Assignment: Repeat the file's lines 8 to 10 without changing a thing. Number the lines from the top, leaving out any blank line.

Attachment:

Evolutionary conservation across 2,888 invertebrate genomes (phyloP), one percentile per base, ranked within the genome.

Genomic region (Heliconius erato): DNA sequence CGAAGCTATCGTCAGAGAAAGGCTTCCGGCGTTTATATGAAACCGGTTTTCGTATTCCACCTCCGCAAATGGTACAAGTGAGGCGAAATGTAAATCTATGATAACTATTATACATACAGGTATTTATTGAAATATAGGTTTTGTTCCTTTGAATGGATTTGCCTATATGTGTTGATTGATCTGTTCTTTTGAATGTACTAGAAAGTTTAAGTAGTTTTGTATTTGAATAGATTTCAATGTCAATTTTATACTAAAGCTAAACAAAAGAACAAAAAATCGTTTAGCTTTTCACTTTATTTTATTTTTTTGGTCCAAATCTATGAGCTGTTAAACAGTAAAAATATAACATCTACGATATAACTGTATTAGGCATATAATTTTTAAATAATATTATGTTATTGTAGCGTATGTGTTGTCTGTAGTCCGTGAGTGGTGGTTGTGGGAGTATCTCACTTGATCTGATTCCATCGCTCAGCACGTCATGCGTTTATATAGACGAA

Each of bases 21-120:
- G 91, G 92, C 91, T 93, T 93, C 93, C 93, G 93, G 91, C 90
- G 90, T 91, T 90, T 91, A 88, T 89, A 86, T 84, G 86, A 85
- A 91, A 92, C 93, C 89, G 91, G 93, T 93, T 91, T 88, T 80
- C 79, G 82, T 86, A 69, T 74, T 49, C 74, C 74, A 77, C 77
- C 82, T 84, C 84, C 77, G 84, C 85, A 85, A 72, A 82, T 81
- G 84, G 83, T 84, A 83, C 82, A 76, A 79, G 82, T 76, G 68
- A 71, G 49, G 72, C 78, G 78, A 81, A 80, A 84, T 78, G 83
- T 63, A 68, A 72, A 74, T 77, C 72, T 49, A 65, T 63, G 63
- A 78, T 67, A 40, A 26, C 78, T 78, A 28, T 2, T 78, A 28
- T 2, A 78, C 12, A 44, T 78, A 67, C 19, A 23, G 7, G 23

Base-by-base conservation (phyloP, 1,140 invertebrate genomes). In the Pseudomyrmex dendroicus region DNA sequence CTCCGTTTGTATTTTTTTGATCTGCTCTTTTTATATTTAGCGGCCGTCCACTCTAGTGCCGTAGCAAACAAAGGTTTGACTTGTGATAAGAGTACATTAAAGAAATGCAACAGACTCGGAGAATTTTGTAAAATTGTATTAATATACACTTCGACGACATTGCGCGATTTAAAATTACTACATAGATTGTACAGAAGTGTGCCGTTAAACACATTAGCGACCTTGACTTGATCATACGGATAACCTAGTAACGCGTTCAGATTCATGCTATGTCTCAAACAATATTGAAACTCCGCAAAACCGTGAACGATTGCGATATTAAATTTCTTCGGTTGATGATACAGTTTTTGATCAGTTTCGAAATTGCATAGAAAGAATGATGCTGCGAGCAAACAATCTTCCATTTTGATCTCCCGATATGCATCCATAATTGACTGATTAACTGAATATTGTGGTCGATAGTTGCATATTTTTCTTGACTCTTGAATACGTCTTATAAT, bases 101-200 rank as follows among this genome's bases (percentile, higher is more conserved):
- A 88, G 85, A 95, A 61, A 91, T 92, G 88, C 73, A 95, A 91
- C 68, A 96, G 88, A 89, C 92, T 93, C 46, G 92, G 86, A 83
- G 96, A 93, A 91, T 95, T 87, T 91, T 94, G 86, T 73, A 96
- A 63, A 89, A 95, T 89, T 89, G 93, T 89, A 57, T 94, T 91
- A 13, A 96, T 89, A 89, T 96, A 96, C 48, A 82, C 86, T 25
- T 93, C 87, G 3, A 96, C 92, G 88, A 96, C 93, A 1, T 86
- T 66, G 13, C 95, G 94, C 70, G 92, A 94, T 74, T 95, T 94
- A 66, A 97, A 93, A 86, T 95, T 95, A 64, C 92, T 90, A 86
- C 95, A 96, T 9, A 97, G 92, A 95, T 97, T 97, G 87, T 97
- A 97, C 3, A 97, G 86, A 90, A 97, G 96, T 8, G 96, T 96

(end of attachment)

- C 82, T 84, C 84, C 77, G 84, C 85, A 85, A 72, A 82, T 81
- G 84, G 83, T 84, A 83, C 82, A 76, A 79, G 82, T 76, G 68
- A 71, G 49, G 72, C 78, G 78, A 81, A 80, A 84, T 78, G 83